Sport and Poverty

This is an odd concoction of contrasts: a downhill mountain bike race, sponsored by Red Bull, and staged in what is described as a "Brazilian slum." At one point in the vid, cheerleaders line the course. Filed alongside the EcoChallenge.


Blog Action Day: Climate Change

I learned a little late that today is "blog action day" where bloggers are asked to take a singular focus: climate change. This vid hypes the event:

I'm not a climate change specialist, but I have been paying attention to the various arguments used to promote environmental awareness around this issue. Yesterday on this blog, for instance, I was chatting a bit about this video about the effect of climate change on the oceans. In the documentary, titled "Acid Test: The Global Challenge of Ocean Acidification," you see a range of arguments for saving the planet. Earth should be saved because it's beautiful. Animals should be saved because they're like works of art. We need to save the planet to save ourselves. Climate change matters because it's hurting industry. Things like that.

What really bothers me about the film, though, is the ending, where the claim is made (cue optimistic music) that only our energy sources need to change. We can still drive cars. Cities can remain illuminated. We simply need to rely on wind and solar power. This is an appealing fantasy, I think, and one that is pro-science, pro-industry, and pro-consumer society. I don't buy it, though, thinking that reducing green-house-gas emissions is just one of many environmental agendas, and it's not going to happen fast enough (or at all) if all we do is gradually shift to windmills.


Acidic Oceans

After spending the day writing letters of recommendation, I took a few minutes to watch the now YouTubed film Acid Test: The Global Challenge of Ocean Acidification.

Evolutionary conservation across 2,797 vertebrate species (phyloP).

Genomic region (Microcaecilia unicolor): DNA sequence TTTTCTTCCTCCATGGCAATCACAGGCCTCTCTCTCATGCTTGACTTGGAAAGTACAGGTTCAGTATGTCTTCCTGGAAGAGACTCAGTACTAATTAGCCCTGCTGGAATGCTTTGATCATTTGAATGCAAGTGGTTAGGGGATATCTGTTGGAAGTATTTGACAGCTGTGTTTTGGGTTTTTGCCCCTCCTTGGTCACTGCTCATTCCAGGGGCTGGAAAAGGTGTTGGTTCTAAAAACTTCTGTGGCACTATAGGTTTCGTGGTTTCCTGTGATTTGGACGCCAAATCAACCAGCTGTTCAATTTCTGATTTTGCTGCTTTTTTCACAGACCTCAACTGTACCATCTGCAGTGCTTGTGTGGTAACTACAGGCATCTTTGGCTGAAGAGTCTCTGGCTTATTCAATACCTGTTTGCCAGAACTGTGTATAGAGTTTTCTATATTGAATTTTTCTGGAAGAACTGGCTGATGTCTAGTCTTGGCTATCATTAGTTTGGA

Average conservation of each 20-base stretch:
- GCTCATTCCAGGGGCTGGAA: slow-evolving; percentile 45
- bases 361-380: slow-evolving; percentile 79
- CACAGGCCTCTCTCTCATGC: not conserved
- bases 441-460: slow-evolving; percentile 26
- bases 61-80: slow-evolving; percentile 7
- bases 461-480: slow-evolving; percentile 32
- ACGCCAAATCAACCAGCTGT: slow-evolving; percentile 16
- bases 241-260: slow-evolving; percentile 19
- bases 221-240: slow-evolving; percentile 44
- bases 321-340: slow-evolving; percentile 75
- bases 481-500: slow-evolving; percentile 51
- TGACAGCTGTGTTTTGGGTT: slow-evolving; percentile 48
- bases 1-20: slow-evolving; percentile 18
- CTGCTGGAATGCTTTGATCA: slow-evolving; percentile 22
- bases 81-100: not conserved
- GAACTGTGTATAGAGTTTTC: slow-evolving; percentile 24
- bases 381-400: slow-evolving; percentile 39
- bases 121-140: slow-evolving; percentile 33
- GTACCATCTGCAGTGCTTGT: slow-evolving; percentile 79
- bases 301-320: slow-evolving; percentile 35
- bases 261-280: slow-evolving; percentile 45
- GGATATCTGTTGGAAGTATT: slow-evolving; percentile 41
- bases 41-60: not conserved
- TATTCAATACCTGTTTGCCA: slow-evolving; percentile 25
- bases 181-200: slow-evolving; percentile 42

It's another startling call for change making a non-anthropcentric argument for saving, in this case, the oceans. Well, I guess not entirely non-anthropocentric, as one argument is that "we need to save oceans to save our fishing industries." But that's only part of the video, much of which relies on a kind of earth-for-earth's sake logic, which I like.


What's a Blog?

Dennis Baron has a thoughtful post about the new FCC guidelines regarding blogging and product endorsements. Basically, the new ruling speaks to blogs like Gizmodo—places you go to read about things you may buy.

You can read about the new rules at http://www.ftc.gov/opa/2009/10/endortest.shtm. The rules themselves are at http://www.ftc.gov/os/2009/10/091005endorsementguidesfnnotice.pdf.

Specifically, the ruling addresses messages "conveyed by bloggers or other 'word-of-mouth' marketers." What strikes me about this is the assumed stability around the terms blog and blogger. Instead of referring to "websites" that hype junk, the ruling speaks to blogs.

We know blogs to be websites typified by routine posting; newer posts generally appear at the top and older posts scroll down to the bottom. Blogs have such elements as blogrolls and comments and dated entries. We know blogging to mean the creation of content on such a site.

Note that static websites are either outside or on the margins of this ruling. Even static-looking websites; so if I create a new .html page each day to hype junk, am I blogging? I'd say not, which produces quite a nice loophole in the ruling.


Michael Atkinson's "Parkour, Anarcho- Environmentalism, and Poiesis"

A few years ago I got into parkour; not so much doing it, but watching cinematic representations of it and writing about it some in this blog.

Give it time, and an outstanding academic article will come out on just about any topic. Today I got the chance to read Michael Atkinson's "Parkour, Anarcho- Environmentalism, and Poiesis" in the Journal of Sport and Social Issues.

Atkinson's piece is outstanding, involving a study of traceurs in Toronto (he ran with the dudes) and developing an argument about the practice as anti-capitalist, environmentalist, and just downright in touch with urban spaces. A terrific piece.